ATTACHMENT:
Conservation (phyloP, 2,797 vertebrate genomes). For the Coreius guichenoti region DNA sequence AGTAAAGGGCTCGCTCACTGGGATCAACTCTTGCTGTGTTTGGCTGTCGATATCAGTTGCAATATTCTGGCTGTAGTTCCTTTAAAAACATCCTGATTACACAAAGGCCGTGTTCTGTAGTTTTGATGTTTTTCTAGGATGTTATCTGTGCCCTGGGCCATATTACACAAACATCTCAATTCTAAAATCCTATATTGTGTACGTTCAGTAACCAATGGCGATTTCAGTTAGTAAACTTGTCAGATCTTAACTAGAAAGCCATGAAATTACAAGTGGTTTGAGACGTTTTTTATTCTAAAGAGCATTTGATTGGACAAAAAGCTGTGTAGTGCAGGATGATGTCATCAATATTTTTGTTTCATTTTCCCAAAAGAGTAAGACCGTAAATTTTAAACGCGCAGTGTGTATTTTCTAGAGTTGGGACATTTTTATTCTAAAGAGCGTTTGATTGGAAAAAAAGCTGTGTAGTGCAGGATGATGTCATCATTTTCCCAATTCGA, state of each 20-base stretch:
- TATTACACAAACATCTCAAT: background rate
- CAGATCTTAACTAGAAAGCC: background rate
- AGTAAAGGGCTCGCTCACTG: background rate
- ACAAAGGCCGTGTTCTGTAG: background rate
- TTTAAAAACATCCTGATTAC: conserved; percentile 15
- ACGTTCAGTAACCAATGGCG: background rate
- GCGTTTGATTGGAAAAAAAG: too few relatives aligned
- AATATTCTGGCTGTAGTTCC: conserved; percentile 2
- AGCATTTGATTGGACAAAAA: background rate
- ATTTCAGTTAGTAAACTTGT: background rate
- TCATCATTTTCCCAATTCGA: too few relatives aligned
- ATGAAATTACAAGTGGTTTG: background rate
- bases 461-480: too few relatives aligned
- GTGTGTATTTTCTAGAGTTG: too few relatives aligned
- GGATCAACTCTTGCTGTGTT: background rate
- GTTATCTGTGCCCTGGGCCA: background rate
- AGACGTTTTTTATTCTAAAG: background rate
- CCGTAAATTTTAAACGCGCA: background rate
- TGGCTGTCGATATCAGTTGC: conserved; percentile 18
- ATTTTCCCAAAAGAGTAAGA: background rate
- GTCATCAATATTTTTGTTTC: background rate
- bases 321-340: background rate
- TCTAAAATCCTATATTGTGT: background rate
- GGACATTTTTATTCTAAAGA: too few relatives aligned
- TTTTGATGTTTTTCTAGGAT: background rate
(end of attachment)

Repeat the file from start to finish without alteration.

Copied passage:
Conservation (phyloP, 2,797 vertebrate genomes). For the Coreius guichenoti region DNA sequence AGTAAAGGGCTCGCTCACTGGGATCAACTCTTGCTGTGTTTGGCTGTCGATATCAGTTGCAATATTCTGGCTGTAGTTCCTTTAAAAACATCCTGATTACACAAAGGCCGTGTTCTGTAGTTTTGATGTTTTTCTAGGATGTTATCTGTGCCCTGGGCCATATTACACAAACATCTCAATTCTAAAATCCTATATTGTGTACGTTCAGTAACCAATGGCGATTTCAGTTAGTAAACTTGTCAGATCTTAACTAGAAAGCCATGAAATTACAAGTGGTTTGAGACGTTTTTTATTCTAAAGAGCATTTGATTGGACAAAAAGCTGTGTAGTGCAGGATGATGTCATCAATATTTTTGTTTCATTTTCCCAAAAGAGTAAGACCGTAAATTTTAAACGCGCAGTGTGTATTTTCTAGAGTTGGGACATTTTTATTCTAAAGAGCGTTTGATTGGAAAAAAAGCTGTGTAGTGCAGGATGATGTCATCATTTTCCCAATTCGA, state of each 20-base stretch:
- TATTACACAAACATCTCAAT: background rate
- CAGATCTTAACTAGAAAGCC: background rate
- AGTAAAGGGCTCGCTCACTG: background rate
- ACAAAGGCCGTGTTCTGTAG: background rate
- TTTAAAAACATCCTGATTAC: conserved; percentile 15
- ACGTTCAGTAACCAATGGCG: background rate
- GCGTTTGATTGGAAAAAAAG: too few relatives aligned
- AATATTCTGGCTGTAGTTCC: conserved; percentile 2
- AGCATTTGATTGGACAAAAA: background rate
- ATTTCAGTTAGTAAACTTGT: background rate
- TCATCATTTTCCCAATTCGA: too few relatives aligned
- ATGAAATTACAAGTGGTTTG: background rate
- bases 461-480: too few relatives aligned
- GTGTGTATTTTCTAGAGTTG: too few relatives aligned
- GGATCAACTCTTGCTGTGTT: background rate
- GTTATCTGTGCCCTGGGCCA: background rate
- AGACGTTTTTTATTCTAAAG: background rate
- CCGTAAATTTTAAACGCGCA: background rate
- TGGCTGTCGATATCAGTTGC: conserved; percentile 18
- ATTTTCCCAAAAGAGTAAGA: background rate
- GTCATCAATATTTTTGTTTC: background rate
- bases 321-340: background rate
- TCTAAAATCCTATATTGTGT: background rate
- GGACATTTTTATTCTAAAGA: too few relatives aligned
- TTTTGATGTTTTTCTAGGAT: background rate